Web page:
This article is sponsored by Adobe.
Linear Gradients in Flex 4
by Chet Haase
August 20, 2010

With a demo app from his book, Flex 4 Fun, Chet Haase shows how the new graphics primitives in Flex 4 use linear gradients to get a richer look.
This article is based on
material from the book
Flex 4 Fun by Chet Haase,
available as a PrePrintâ„¢
from Artima Press.

In a previous article, Fills: It's What's on the Inside that Counts, I discussed color and bitmap fills for the new graphics primitives in Flex 4. Shapes can also be filled with both linear and radial gradients for a richer and more modern feel. In this article, I'll show how to use linear gradients.

Linear gradient fills transition through their colors along a straight line. This type of gradient is useful for backgrounds that are much richer than solid colors. It is also useful for some 3D effects, such as making buttons look convex or concave, because it is good at mimicking shadows and highlight dropoff.

The LinearGradient class provides a single property in addition to those inherited from GradientBase: scaleX. This property is responsible for defining the scale factor of the gradient, which is an easy way to define the area covered by the gradient. By default, the gradient fills the area of the target object, but this scale factor can be used to define the gradient pattern over a larger or smaller area. Note that the scale factor is only in the x direction; no scaling in the y direction exists since the gradient only operates in one dimension. So if you want the gradient to be half the size of a 100-pixel wide shape that it fills, you set scaleX = 50.

Here are some simple samples from Flex 4 Fun's SimpleObjects application that show various linear gradient fills inside Rect objects:

    <s:Rect x="20" y="120" width="80" height="80">
                <s:GradientEntry color="black"/>
                <s:GradientEntry color="white"/>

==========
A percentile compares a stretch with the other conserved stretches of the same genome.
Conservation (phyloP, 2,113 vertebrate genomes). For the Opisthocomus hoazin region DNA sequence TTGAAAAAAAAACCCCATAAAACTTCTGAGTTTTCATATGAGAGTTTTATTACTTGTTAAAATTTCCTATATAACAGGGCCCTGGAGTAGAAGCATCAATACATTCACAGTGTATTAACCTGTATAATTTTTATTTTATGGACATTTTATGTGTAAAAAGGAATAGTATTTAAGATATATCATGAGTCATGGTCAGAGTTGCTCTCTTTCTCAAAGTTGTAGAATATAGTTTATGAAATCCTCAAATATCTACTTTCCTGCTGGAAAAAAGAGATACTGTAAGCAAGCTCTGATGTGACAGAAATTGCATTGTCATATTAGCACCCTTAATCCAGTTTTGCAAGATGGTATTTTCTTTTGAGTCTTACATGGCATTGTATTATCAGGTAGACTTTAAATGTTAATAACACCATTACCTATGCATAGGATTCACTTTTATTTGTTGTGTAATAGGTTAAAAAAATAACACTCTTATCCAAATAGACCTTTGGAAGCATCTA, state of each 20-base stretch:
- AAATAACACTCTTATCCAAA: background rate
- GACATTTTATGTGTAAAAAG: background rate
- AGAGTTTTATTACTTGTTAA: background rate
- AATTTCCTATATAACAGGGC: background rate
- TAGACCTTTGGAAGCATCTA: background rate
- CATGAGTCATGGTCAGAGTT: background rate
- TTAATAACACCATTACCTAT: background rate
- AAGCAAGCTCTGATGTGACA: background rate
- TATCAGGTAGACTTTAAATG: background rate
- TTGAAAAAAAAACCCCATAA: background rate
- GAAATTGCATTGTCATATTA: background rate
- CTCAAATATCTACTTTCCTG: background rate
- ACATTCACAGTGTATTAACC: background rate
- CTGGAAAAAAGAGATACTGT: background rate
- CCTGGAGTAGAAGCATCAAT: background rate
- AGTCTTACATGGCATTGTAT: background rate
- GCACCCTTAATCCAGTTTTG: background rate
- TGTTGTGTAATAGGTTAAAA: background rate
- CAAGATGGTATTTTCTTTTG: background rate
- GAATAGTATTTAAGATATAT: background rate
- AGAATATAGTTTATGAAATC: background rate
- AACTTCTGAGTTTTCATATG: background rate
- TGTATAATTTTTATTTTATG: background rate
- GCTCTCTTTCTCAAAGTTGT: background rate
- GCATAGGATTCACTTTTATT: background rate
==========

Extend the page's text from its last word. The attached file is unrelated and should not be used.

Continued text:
<s:GradientEntry color="gray"/>
    <s:Rect x="120" y="120" width="80" height="80">
            <s:LinearGradient rotation="90">
                <s:GradientEntry color="0xb0b0b0"/>
                <s:GradientEntry color="0x404040"/>
    <s:Rect x="220" y="120" width="80" height="80">
            <s:LinearGradient rotation="90">
                <s:GradientEntry color="0x808080"/>
                <s:GradientEntry color="0xa0a0a0" ratio=".25"/>
                <s:GradientEntry color="0x202020"/>
    <s:Rect x="320" y="120" width="80" height="80">
            <s:LinearGradient rotation="90">
                <s:GradientEntry color="0x808080"/>
                <s:GradientEntry color="0x202020" ratio=".1"/>
                <s:GradientEntry color="0x404040" ratio=".75"/>
                <s:GradientEntry color="0xa0a0a0"/>
This code results in the following:

The first of these rectangles shows a gradient that transitions from black to white to gray. This example uses the default rotation, so the linear gradient proceeds horizontally from left to right. The second example shows a subtle vertical gradient between two shades of gray, caused by using a rotation value of 90. This gradient is appropriate for some application window backgrounds.